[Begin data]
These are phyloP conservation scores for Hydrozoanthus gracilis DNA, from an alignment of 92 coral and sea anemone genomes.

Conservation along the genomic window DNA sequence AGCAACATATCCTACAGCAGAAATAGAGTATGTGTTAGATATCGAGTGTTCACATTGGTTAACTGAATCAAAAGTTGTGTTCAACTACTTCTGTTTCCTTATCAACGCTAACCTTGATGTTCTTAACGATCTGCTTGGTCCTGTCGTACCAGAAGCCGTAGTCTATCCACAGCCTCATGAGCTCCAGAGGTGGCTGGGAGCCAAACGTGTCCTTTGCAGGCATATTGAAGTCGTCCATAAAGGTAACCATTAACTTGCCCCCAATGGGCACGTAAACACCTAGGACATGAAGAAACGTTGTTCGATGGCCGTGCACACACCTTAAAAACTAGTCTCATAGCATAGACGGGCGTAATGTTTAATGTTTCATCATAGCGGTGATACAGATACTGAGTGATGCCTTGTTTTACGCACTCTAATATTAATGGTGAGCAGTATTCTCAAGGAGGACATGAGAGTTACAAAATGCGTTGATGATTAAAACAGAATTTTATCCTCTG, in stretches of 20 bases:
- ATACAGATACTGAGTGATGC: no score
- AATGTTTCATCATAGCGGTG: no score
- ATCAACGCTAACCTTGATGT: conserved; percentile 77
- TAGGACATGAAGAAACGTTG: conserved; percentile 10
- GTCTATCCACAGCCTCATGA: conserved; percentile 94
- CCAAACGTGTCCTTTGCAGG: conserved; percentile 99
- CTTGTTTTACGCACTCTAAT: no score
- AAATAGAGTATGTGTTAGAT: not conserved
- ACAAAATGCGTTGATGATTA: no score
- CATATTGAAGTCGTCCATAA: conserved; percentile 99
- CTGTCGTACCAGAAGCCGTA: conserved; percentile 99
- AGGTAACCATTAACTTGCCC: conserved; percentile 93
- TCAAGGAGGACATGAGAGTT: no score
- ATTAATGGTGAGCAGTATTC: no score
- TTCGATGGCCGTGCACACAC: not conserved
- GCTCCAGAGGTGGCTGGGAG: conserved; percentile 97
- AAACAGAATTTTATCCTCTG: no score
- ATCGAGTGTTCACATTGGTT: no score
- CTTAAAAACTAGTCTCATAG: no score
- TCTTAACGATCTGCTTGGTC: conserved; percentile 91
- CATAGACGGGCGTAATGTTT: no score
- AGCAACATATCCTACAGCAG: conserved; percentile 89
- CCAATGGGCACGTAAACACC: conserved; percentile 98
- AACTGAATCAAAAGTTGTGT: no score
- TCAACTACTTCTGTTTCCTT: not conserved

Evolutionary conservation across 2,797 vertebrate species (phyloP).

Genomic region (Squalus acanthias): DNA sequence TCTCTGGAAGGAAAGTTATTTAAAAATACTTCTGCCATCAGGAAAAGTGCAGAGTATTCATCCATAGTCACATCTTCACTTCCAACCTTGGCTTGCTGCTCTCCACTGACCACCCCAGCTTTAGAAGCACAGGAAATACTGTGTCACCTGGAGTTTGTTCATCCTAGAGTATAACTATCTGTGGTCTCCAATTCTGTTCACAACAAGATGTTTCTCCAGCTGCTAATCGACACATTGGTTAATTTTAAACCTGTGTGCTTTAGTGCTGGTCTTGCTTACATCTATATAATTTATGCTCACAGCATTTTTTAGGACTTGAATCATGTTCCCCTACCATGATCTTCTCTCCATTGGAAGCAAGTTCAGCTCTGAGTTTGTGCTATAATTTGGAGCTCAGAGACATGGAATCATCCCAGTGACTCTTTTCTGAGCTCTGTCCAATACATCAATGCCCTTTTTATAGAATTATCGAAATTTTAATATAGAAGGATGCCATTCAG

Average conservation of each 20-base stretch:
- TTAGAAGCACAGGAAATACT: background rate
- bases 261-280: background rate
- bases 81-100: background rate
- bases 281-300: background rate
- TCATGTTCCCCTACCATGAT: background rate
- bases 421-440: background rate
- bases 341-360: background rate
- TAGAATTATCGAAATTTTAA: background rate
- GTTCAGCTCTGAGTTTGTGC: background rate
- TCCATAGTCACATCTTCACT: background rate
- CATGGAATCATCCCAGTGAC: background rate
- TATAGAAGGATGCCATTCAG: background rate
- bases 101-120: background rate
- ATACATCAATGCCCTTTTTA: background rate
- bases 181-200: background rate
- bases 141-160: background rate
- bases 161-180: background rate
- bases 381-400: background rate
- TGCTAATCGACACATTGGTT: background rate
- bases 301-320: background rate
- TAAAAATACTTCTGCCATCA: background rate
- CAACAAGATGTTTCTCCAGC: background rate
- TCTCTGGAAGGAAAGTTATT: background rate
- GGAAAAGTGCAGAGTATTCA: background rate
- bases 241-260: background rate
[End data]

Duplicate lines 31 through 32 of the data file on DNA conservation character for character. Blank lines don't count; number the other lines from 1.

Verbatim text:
- TTAGAAGCACAGGAAATACT: background rate
- bases 261-280: background rate